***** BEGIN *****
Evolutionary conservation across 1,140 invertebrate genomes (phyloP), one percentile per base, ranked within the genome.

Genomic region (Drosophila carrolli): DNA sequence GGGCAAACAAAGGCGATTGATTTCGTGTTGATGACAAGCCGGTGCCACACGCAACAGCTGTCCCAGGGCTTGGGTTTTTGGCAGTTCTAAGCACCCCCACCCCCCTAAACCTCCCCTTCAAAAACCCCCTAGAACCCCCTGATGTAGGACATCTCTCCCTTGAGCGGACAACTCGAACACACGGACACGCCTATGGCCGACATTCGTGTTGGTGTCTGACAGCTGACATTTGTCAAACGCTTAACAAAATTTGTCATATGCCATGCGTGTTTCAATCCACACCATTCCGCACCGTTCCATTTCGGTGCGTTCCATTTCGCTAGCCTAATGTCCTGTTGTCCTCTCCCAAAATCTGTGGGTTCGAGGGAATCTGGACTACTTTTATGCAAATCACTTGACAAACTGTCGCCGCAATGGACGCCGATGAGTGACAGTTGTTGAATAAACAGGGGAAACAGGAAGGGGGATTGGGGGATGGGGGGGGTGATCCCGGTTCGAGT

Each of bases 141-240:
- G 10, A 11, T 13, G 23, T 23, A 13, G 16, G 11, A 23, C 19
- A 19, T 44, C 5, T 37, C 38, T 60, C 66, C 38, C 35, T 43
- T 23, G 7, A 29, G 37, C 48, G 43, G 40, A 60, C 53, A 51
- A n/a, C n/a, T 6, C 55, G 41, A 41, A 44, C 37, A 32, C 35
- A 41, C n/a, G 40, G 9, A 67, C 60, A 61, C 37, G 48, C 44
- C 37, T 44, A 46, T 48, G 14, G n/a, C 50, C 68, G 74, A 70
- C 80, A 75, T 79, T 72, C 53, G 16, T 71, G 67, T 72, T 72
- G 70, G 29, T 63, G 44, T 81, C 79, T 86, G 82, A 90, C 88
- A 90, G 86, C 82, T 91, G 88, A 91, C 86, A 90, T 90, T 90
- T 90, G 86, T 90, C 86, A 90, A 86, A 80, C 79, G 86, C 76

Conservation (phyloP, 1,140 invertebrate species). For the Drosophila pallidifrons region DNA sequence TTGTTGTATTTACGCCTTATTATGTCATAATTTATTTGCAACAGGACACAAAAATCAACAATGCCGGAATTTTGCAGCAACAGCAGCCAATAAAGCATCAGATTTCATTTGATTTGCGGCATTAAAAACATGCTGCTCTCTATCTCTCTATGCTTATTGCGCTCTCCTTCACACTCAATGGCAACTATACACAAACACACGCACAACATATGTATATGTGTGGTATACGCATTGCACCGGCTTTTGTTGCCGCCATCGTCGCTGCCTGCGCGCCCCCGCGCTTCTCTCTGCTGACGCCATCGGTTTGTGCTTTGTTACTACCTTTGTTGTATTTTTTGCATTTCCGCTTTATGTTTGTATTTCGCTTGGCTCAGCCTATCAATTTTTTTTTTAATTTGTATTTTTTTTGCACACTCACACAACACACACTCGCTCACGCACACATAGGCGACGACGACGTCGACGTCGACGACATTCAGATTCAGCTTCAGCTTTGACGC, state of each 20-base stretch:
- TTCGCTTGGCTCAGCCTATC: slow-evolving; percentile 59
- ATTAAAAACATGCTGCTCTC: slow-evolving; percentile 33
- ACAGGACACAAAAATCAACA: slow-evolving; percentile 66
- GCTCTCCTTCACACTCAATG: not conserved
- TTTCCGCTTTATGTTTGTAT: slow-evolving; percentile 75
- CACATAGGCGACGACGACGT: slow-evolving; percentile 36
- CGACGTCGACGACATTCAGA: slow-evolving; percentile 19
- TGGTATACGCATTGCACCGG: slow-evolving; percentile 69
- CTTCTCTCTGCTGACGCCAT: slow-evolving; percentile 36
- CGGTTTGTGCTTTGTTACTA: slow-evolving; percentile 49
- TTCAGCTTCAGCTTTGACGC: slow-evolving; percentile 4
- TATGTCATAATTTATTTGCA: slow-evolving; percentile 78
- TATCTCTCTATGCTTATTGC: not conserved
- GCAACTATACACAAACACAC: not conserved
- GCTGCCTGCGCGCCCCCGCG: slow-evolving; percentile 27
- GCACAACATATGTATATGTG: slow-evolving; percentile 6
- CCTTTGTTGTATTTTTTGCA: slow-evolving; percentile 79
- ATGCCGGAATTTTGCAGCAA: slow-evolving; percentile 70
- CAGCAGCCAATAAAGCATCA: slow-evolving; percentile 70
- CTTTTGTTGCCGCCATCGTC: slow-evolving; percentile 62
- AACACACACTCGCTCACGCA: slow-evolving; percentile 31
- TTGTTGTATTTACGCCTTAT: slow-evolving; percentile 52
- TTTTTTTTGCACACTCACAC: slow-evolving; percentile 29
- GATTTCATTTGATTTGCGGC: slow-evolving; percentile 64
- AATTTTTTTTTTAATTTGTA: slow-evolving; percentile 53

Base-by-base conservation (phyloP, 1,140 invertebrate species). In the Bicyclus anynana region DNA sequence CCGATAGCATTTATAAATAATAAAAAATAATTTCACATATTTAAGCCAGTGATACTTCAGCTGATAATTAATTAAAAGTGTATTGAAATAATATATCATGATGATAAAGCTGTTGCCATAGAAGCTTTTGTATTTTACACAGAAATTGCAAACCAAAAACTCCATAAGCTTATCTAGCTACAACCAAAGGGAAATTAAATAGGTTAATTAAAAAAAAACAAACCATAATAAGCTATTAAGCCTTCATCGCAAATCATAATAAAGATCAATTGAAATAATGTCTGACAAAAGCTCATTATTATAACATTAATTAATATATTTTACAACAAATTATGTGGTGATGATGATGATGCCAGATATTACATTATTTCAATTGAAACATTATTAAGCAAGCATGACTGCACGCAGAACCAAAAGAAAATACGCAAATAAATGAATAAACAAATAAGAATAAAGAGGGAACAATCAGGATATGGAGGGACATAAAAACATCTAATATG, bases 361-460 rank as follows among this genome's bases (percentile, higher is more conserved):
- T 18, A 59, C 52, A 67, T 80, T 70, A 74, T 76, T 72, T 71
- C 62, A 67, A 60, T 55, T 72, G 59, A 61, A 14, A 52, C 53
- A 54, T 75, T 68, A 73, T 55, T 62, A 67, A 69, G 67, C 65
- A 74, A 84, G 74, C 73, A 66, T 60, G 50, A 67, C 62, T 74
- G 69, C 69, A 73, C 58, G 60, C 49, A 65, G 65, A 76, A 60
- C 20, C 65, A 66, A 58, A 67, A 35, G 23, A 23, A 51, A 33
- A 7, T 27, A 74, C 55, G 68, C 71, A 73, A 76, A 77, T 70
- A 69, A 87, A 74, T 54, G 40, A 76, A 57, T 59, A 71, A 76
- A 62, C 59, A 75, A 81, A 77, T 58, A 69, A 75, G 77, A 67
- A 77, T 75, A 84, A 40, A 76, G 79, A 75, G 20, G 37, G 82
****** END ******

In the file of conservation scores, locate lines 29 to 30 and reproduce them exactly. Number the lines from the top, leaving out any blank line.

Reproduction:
- GCTGCCTGCGCGCCCCCGCG: slow-evolving; percentile 27
- GCACAACATATGTATATGTG: slow-evolving; percentile 6